Regional Labour Market Adjustment and Social Security Benefit Uptake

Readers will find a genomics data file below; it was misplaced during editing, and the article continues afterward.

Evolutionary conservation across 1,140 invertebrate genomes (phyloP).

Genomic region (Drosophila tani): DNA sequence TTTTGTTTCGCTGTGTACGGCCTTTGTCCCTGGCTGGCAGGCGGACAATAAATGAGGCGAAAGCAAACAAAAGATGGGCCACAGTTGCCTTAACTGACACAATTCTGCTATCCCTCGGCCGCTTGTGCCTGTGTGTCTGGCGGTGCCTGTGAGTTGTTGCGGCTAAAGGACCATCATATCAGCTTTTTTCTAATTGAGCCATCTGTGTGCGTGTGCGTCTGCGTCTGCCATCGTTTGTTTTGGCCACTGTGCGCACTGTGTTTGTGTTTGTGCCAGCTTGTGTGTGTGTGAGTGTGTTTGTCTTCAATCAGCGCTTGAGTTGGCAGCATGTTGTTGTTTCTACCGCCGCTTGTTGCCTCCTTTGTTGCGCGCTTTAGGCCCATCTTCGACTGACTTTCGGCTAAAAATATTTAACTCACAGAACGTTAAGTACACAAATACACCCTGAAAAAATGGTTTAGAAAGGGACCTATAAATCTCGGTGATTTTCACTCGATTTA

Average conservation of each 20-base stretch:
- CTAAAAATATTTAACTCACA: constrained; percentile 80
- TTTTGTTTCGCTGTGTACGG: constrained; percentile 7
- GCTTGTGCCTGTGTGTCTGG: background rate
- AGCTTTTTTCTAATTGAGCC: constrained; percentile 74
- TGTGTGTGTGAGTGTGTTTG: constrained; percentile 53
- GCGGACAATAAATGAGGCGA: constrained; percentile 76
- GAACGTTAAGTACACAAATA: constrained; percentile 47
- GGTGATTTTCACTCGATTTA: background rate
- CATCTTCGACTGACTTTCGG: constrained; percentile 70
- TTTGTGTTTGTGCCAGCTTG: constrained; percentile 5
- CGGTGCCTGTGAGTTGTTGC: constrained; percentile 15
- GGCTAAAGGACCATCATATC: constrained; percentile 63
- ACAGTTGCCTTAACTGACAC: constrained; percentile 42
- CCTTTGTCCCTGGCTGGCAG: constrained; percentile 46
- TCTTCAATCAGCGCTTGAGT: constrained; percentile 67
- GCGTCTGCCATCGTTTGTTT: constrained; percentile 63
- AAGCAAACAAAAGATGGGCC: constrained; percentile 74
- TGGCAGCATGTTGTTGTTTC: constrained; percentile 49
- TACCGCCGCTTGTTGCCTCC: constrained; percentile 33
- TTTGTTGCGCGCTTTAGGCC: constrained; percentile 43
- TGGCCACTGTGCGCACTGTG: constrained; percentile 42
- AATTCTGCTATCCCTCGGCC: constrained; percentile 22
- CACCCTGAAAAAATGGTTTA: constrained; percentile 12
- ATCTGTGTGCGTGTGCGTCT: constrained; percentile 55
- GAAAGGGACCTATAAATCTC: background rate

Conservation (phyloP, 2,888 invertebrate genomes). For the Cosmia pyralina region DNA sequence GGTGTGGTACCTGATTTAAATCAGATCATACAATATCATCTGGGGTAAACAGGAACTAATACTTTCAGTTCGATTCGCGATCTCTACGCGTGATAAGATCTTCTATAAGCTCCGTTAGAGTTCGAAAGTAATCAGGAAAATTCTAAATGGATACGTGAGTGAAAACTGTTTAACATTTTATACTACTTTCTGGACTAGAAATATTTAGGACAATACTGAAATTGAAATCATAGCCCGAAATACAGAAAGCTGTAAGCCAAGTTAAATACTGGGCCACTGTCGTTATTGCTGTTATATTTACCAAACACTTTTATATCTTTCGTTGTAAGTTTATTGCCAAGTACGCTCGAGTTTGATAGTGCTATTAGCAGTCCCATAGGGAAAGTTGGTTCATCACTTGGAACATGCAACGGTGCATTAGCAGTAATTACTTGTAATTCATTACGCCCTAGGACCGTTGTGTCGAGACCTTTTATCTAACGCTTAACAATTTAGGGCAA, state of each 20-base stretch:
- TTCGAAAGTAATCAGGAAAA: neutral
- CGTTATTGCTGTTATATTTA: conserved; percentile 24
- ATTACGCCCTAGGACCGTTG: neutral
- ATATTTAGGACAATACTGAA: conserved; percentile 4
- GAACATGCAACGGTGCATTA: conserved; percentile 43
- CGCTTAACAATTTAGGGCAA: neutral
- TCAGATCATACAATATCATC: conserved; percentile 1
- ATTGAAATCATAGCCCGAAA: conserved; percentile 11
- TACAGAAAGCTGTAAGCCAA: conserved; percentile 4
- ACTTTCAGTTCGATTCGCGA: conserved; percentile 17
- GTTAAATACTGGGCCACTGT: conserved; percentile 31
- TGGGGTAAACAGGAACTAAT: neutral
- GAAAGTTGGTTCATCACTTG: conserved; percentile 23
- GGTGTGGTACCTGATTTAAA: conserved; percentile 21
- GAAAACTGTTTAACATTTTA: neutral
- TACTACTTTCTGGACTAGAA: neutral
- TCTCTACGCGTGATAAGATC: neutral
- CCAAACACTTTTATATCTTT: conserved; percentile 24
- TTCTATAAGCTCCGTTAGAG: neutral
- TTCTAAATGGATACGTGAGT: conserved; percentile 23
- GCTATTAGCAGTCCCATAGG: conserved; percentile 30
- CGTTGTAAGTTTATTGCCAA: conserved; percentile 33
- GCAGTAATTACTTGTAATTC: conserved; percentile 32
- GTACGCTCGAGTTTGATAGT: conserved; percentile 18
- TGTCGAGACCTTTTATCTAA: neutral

In many countries there is significant hidden unemployment among low-skilled older workers receiving long-term social security benefits. International research has shown that there is an important regional dimension to this phenomenon. Particularly in peripheral regions, the types of jobs that are being created may not offer opportunities for older, less skilled, and less mobile workers. In this paper we analyze the determinants of regional variation in social security benefit uptake in New Zealand by category (viz. unemployment, sickness, invalids and domestic purposes) during the period 1996-2006 using a panel of data drawn from the five-yearly Census o f Population and Dwellings aggregated to functionally-defined local labour market areas (LMAsJ. We find that across LMAs there is geographical clustering in benefit uptake. Ignoring this spatial correlation may lead to erroneous conclusions regarding the role of local conditions in explaining the regional variation in benefit uptake. We also account for spatial and temporal correlations in uptake across different types of benefits. However, there is little evidence of spatial heterogeneity. Hence national regression coefficients are informative for all LMAs. Benefit uptake generally increases with rising unemployment, but the post-2000 economic boom did not offset the secular trend of increasing numbers of invalids and sickness beneficiaries. The uptake of sickness and invalids benefits is greater, but quantitatively similar, in LMAs where the labour force is relatively older. Several other features of LMAs affect benefit uptake also, but their impact varies across benefit types.
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